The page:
(1) Our Chess Team is Flippin' Awesome.

Due to the diligence of our school's counselor and one of our social studies teachers, we have a really thriving Chess Club. It meets every Thursday after school, and averages about 40 students on a very consistent basis. Last weekend, they attended the district middle school meet, and completely dominated. They won individually first place in the K-6 category (Won by the social studies teacher's son--a Kindergartner), first and third in the K-8 category (two of my history bee members), and won the overall trophy. The state meet is in a couple of weeks, and though it will be tough competition, I won't be surprised when the come back with trophies.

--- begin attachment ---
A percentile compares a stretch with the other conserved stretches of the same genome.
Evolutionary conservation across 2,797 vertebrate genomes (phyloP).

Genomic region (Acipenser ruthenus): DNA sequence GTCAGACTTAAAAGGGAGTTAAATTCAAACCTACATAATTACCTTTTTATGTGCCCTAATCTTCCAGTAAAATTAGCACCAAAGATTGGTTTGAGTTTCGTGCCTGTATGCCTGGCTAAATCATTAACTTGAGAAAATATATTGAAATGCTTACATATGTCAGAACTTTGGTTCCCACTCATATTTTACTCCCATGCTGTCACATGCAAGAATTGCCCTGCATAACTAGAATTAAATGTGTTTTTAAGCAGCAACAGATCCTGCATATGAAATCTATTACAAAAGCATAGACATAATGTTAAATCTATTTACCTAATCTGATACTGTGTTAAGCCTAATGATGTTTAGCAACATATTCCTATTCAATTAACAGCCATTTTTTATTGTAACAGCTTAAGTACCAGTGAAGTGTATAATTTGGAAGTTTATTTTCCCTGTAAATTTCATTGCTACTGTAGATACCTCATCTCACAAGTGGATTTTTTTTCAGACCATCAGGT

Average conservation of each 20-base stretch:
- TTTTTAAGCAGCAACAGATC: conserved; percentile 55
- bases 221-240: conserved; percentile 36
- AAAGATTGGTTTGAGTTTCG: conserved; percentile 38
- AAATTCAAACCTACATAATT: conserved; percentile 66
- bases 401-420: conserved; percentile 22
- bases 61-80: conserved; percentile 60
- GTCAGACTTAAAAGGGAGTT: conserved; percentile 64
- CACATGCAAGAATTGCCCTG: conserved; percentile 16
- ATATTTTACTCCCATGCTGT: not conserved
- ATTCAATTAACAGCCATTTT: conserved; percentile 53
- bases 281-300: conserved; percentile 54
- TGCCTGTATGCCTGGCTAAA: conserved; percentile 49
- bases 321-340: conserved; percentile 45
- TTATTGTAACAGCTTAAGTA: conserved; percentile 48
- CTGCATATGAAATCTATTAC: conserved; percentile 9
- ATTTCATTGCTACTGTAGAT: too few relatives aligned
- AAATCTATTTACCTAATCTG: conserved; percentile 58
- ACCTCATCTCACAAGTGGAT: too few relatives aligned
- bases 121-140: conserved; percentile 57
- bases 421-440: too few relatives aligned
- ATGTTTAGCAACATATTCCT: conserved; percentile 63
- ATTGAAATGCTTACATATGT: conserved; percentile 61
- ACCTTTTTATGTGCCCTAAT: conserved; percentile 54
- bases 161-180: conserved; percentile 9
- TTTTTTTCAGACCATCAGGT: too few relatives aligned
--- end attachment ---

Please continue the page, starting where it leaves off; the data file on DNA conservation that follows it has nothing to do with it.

(2) We had a Program That didn't Stink for Once.

Face it, most school programs are terrible. The topic is uninteresting, the teachers are miffed class time is being interrupted, the student are bored, so they search for ways to get into trouble, and the administrators and speaker are shocked that this is all happening. He had a speaker earlier this year who did a Huey Long impersonation. Long was definitely an interesting human being, but this guy was boring, muddled in his focus, and talked over virtually the entirety of the student body's heads.